GDPR The Actual Truth – Behind the scaremongering
Like many of you, my inbox has been inundated over the past few months with messages relating to GDPR. Most of you, I am sure, will see that most of these messages are little short of sales and marketing opportunities wrapped in a thinly disguised veil of scaremongering. Three emails today from three companies that I have had no previous affiliation with, want to offer me everything from GDPR-compliant software, to an ‘off the shelf’ GDPR compliant privacy notice.
“…any one of whom could report you to the ICO…”
One particular e-mail entitled “The one thing you MUST do for GDPR” goes on to tell me that “‘Your website is one of the few parts of your business affected by the GDPR which is public and therefore visible for anyone to see. This includes not only the Information Commissioner’s Office (ICO) itself, but also your customers and competitors, any one of whom could report you to the ICO for non-compliance, and the ICO is obliged to act on complaints they receive.”
Really scary right? It then directs me to a website where I can allegedly get a GDPR-compliant policy for a fee! My advice to you is to take any emails like this that you receive with a large pinch of salt! Most, if not all, are actually trying to sell you something on the basis that it will help you comply with EU GDPR. However, the reality is that they are exploiting the introduction of EU GDPR as a sales opportunity.
“I would argue fervently that there isn’t, or never will be, a single product that will ever achieve this”
One piece of software will not make you compliant with GDPR and I would argue fervently that there isn’t, or never will be, a single product that will ever achieve this. Even many of the GDPR gap analysis products that are advertised on many websites (at a cost of course) have no real value other than to tell you that you have a gap (which you possibly knew anyway) and provide no direction or guidance of what to do to close the gap! The winners, are of course, the companies who benefit financially from the sales of such products and leave you with something you already knew!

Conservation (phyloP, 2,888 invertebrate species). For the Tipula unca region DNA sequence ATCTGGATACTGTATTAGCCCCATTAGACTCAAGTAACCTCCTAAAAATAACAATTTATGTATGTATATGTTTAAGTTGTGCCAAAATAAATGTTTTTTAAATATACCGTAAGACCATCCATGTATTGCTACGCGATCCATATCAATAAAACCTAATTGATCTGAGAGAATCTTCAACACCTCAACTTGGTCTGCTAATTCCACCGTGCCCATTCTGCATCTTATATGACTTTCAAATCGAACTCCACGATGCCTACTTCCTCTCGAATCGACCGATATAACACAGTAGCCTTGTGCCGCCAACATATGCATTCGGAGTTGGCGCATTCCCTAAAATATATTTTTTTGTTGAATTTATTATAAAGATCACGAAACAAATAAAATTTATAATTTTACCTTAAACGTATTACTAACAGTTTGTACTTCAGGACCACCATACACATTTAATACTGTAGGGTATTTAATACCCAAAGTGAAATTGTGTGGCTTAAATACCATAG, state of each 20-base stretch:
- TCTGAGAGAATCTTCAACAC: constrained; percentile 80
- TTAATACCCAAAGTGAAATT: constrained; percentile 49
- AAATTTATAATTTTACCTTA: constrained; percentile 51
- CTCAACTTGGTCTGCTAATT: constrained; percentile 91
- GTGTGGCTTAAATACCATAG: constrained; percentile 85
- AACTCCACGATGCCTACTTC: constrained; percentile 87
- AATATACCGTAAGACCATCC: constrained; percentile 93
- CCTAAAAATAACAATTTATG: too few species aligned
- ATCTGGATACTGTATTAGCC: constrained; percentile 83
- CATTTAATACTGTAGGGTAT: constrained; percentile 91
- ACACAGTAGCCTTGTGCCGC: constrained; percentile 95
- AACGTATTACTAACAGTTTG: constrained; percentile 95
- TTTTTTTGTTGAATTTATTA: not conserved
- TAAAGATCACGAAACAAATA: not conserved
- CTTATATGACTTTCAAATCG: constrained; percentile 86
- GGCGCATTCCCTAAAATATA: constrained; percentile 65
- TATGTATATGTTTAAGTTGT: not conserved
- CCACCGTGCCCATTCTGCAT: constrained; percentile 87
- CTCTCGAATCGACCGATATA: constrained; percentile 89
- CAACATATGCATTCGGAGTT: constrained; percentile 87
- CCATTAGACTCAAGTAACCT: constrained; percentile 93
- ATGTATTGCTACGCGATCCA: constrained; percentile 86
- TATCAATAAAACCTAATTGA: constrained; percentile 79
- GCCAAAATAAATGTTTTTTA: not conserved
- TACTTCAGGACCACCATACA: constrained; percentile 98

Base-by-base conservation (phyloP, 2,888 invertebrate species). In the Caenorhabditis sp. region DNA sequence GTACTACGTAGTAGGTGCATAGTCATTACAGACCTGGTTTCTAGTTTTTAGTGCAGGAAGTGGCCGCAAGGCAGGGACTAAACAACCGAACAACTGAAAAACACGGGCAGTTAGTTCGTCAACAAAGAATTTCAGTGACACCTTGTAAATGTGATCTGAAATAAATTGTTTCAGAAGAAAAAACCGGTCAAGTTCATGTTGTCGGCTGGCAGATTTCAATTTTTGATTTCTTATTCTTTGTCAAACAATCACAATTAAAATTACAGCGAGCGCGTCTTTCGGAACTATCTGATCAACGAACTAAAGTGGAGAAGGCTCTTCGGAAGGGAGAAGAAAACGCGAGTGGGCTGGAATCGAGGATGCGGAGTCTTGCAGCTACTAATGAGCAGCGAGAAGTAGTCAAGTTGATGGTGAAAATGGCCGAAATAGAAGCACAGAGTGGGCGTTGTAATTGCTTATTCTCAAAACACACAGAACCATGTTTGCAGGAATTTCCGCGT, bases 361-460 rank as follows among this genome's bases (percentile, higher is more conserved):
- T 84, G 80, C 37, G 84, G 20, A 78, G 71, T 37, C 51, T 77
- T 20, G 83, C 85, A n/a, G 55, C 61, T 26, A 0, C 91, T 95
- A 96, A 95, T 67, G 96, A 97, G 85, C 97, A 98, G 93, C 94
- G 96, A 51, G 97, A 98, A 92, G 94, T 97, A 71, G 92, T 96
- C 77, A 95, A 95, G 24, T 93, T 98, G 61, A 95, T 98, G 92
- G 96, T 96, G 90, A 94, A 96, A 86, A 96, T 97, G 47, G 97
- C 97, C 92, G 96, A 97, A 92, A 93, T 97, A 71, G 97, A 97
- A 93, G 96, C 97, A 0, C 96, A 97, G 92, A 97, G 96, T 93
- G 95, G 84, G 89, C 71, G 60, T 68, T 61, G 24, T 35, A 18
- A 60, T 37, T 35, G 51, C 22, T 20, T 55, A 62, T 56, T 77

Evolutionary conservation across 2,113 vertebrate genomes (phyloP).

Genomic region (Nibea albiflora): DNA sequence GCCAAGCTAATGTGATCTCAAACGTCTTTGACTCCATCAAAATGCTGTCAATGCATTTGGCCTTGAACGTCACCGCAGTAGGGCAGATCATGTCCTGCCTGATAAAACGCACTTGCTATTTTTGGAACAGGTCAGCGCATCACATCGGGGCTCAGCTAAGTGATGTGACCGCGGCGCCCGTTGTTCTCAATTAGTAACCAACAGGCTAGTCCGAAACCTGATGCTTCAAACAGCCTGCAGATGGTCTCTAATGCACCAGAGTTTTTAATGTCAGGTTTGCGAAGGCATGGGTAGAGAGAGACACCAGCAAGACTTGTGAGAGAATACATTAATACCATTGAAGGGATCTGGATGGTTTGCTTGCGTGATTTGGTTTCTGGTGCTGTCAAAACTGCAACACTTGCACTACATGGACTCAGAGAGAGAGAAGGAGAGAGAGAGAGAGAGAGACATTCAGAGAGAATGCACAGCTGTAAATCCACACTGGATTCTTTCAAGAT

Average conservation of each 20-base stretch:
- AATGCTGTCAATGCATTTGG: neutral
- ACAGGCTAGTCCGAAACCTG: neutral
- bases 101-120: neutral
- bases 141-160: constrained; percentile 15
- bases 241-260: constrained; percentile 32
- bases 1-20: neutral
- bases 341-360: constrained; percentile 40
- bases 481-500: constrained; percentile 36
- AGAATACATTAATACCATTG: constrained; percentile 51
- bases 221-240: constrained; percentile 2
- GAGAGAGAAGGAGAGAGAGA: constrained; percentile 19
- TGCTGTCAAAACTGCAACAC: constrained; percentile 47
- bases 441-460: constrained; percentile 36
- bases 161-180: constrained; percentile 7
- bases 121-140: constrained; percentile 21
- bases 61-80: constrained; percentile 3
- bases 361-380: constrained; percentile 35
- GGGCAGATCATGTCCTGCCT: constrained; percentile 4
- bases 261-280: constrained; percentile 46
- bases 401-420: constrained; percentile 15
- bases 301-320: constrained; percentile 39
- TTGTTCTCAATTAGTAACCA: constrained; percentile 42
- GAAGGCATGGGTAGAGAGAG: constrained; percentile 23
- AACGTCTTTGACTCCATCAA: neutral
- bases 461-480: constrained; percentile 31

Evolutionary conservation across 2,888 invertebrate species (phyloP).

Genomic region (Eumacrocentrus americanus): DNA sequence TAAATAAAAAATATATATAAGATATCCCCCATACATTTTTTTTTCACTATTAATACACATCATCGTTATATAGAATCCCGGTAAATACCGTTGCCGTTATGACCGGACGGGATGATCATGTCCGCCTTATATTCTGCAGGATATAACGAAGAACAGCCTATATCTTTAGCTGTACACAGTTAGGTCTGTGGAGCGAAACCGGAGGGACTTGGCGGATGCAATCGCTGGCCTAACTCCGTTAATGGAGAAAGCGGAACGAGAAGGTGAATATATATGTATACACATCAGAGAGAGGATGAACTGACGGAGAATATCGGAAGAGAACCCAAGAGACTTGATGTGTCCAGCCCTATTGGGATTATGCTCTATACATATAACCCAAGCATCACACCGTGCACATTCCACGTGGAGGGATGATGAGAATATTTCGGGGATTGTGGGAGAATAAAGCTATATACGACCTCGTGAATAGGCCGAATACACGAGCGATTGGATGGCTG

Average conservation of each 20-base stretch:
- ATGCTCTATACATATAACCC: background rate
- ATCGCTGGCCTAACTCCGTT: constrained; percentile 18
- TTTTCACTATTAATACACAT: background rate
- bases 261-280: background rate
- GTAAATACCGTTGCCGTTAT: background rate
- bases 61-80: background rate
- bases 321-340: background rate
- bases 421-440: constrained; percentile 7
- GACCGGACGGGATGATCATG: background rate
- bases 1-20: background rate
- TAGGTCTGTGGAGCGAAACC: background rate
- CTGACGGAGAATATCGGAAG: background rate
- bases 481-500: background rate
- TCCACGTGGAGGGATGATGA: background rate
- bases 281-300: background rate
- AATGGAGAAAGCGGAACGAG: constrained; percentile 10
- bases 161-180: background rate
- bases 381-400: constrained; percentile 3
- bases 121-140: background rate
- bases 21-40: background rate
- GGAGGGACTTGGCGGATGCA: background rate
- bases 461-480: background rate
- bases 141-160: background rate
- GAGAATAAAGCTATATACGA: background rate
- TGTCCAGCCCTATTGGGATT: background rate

Now I am sure that most of you will not fall into these traps, but regrettably there are some who will. Even the mass media are using scaremongering tactics in a bid to drive headlines. And this, quite frankly is misleading at best, but arguably irresponsible reporting in the main. Yes, Article 83 of GDPR does outline the conditions and penalties for imposing administrative fines, but the ICO can already issue fines for breaches of data under the Data Protection Act 1998.
The Data Protection Act – the truth
Talking of the Data Protection Act, I have lost count with the number of commentators, websites and even course training material that I have seen which tell me that EU GDPR replaces the Data Protection Act 1998. Let’s clear this up straight away – it doesn’t! Parliamentary sovereignty means that Parliament can create any law that it chooses, and also it can alter or repeal any law made by a previous Parliament. The Data Protection Bill currently running through Parliament, has cleared the House of Lords and had its first reading in the House of Commons in January. The Bill, when it receives Royal Assent, will become the Data Protection Act 2018. Section 23 repeals the Data Protection Act 1998. You can track its progress here.
It is important to note that the new Data Protection Act, as well as amending a significant number of other Acts of Parliament, integrates a complete framework of data protection legislation across four key areas; general data processing, law enforcement data processing, data processing for national security purposes (including processing by the intelligence services) and regulatory oversight and enforcement.
While the UK remains a member of the EU, all the rights and obligations of EU membership remain in force, including of course the requirement to comply with the EU GDPR. When the UK leaves the EU, the EU GDPR will be incorporated into the UK’s domestic law, using the term ‘applied GDPR’ under the powers in the European Union (Withdrawal) Bill, which is also currently before Parliament.
While many actors, commentators and websites appear to be focussed on the EU GDPR from May 2018, the actual changes in data protection legislation are far broader, and include:
- the EU GDPR;
- the applied GDPR;
- The Data Protection Act 2018 (and all other legislation affected or amended by the Act);
- regulations made under DPA 2018;
- regulations made under section 2(2) of the European Communities Act 1972 which relate to the GDPR or the EU Law Enforcement Directive.
It is highly likely that if you just focus on GDPR, you will actually miss many of the other changes in data protection legislation which are going on at the same time.
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